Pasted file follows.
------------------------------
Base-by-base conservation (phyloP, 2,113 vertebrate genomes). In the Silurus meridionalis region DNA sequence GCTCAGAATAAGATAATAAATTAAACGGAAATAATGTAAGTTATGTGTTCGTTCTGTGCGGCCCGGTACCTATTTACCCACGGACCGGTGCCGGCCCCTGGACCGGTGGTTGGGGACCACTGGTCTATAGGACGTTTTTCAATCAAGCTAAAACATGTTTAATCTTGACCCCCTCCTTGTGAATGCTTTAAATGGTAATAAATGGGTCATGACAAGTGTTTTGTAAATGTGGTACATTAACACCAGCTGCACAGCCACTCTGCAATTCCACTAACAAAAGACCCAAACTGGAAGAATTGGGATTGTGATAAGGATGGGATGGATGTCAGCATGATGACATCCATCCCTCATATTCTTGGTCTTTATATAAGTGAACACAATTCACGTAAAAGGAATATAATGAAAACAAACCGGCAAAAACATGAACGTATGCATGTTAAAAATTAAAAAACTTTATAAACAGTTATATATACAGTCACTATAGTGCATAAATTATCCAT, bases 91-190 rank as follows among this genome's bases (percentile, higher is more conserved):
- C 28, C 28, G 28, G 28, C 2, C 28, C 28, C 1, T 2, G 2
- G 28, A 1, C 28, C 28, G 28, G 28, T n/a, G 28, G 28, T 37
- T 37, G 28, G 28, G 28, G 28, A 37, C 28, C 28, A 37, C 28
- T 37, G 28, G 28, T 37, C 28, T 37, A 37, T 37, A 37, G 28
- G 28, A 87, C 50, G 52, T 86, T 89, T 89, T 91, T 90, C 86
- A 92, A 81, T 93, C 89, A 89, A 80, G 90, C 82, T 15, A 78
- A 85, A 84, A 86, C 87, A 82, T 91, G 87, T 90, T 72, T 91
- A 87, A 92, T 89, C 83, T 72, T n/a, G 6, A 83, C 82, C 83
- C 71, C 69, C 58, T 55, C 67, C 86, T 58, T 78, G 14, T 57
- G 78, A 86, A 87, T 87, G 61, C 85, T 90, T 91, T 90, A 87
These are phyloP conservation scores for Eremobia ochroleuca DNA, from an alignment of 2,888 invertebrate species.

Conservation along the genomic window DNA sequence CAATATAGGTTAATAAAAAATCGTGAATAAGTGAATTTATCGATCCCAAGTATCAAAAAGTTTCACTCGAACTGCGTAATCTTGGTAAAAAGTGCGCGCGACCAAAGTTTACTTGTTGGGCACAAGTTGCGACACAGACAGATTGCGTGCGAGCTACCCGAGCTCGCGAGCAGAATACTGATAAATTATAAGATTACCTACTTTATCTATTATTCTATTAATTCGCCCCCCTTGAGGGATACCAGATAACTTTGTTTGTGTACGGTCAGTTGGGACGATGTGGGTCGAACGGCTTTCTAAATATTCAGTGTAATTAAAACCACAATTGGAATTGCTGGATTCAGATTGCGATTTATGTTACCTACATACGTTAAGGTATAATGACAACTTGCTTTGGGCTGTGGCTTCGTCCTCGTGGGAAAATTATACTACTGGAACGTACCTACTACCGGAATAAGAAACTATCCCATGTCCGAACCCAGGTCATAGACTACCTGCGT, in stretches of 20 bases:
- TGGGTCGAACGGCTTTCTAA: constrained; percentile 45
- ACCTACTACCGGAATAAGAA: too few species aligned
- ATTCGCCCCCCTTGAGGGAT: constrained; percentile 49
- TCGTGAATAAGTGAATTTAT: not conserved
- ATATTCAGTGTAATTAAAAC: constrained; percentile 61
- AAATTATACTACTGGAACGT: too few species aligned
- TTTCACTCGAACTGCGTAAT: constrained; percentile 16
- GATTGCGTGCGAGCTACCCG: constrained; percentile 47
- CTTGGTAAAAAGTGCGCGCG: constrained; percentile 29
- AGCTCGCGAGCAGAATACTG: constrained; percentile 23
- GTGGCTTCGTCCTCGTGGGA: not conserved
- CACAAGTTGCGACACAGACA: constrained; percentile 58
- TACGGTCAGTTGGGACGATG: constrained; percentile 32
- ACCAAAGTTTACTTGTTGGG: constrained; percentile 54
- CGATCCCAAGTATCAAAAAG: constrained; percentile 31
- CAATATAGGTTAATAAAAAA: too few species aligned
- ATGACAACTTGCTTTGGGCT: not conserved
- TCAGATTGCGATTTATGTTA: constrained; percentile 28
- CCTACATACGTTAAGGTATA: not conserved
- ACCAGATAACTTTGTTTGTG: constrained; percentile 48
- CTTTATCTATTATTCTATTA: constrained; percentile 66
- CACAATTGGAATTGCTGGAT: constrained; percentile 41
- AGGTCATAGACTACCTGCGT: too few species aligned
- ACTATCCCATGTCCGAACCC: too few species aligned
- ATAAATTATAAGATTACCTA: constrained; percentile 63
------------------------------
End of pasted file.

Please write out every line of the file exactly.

Base-by-base conservation (phyloP, 2,113 vertebrate genomes). In the Silurus meridionalis region DNA sequence GCTCAGAATAAGATAATAAATTAAACGGAAATAATGTAAGTTATGTGTTCGTTCTGTGCGGCCCGGTACCTATTTACCCACGGACCGGTGCCGGCCCCTGGACCGGTGGTTGGGGACCACTGGTCTATAGGACGTTTTTCAATCAAGCTAAAACATGTTTAATCTTGACCCCCTCCTTGTGAATGCTTTAAATGGTAATAAATGGGTCATGACAAGTGTTTTGTAAATGTGGTACATTAACACCAGCTGCACAGCCACTCTGCAATTCCACTAACAAAAGACCCAAACTGGAAGAATTGGGATTGTGATAAGGATGGGATGGATGTCAGCATGATGACATCCATCCCTCATATTCTTGGTCTTTATATAAGTGAACACAATTCACGTAAAAGGAATATAATGAAAACAAACCGGCAAAAACATGAACGTATGCATGTTAAAAATTAAAAAACTTTATAAACAGTTATATATACAGTCACTATAGTGCATAAATTATCCAT, bases 91-190 rank as follows among this genome's bases (percentile, higher is more conserved):
- C 28, C 28, G 28, G 28, C 2, C 28, C 28, C 1, T 2, G 2
- G 28, A 1, C 28, C 28, G 28, G 28, T n/a, G 28, G 28, T 37
- T 37, G 28, G 28, G 28, G 28, A 37, C 28, C 28, A 37, C 28
- T 37, G 28, G 28, T 37, C 28, T 37, A 37, T 37, A 37, G 28
- G 28, A 87, C 50, G 52, T 86, T 89, T 89, T 91, T 90, C 86
- A 92, A 81, T 93, C 89, A 89, A 80, G 90, C 82, T 15, A 78
- A 85, A 84, A 86, C 87, A 82, T 91, G 87, T 90, T 72, T 91
- A 87, A 92, T 89, C 83, T 72, T n/a, G 6, A 83, C 82, C 83
- C 71, C 69, C 58, T 55, C 67, C 86, T 58, T 78, G 14, T 57
- G 78, A 86, A 87, T 87, G 61, C 85, T 90, T 91, T 90, A 87
These are phyloP conservation scores for Eremobia ochroleuca DNA, from an alignment of 2,888 invertebrate species.

Conservation along the genomic window DNA sequence CAATATAGGTTAATAAAAAATCGTGAATAAGTGAATTTATCGATCCCAAGTATCAAAAAGTTTCACTCGAACTGCGTAATCTTGGTAAAAAGTGCGCGCGACCAAAGTTTACTTGTTGGGCACAAGTTGCGACACAGACAGATTGCGTGCGAGCTACCCGAGCTCGCGAGCAGAATACTGATAAATTATAAGATTACCTACTTTATCTATTATTCTATTAATTCGCCCCCCTTGAGGGATACCAGATAACTTTGTTTGTGTACGGTCAGTTGGGACGATGTGGGTCGAACGGCTTTCTAAATATTCAGTGTAATTAAAACCACAATTGGAATTGCTGGATTCAGATTGCGATTTATGTTACCTACATACGTTAAGGTATAATGACAACTTGCTTTGGGCTGTGGCTTCGTCCTCGTGGGAAAATTATACTACTGGAACGTACCTACTACCGGAATAAGAAACTATCCCATGTCCGAACCCAGGTCATAGACTACCTGCGT, in stretches of 20 bases:
- TGGGTCGAACGGCTTTCTAA: constrained; percentile 45
- ACCTACTACCGGAATAAGAA: too few species aligned
- ATTCGCCCCCCTTGAGGGAT: constrained; percentile 49
- TCGTGAATAAGTGAATTTAT: not conserved
- ATATTCAGTGTAATTAAAAC: constrained; percentile 61
- AAATTATACTACTGGAACGT: too few species aligned
- TTTCACTCGAACTGCGTAAT: constrained; percentile 16
- GATTGCGTGCGAGCTACCCG: constrained; percentile 47
- CTTGGTAAAAAGTGCGCGCG: constrained; percentile 29
- AGCTCGCGAGCAGAATACTG: constrained; percentile 23
- GTGGCTTCGTCCTCGTGGGA: not conserved
- CACAAGTTGCGACACAGACA: constrained; percentile 58
- TACGGTCAGTTGGGACGATG: constrained; percentile 32
- ACCAAAGTTTACTTGTTGGG: constrained; percentile 54
- CGATCCCAAGTATCAAAAAG: constrained; percentile 31
- CAATATAGGTTAATAAAAAA: too few species aligned
- ATGACAACTTGCTTTGGGCT: not conserved
- TCAGATTGCGATTTATGTTA: constrained; percentile 28
- CCTACATACGTTAAGGTATA: not conserved
- ACCAGATAACTTTGTTTGTG: constrained; percentile 48
- CTTTATCTATTATTCTATTA: constrained; percentile 66
- CACAATTGGAATTGCTGGAT: constrained; percentile 41
- AGGTCATAGACTACCTGCGT: too few species aligned
- ACTATCCCATGTCCGAACCC: too few species aligned
- ATAAATTATAAGATTACCTA: constrained; percentile 63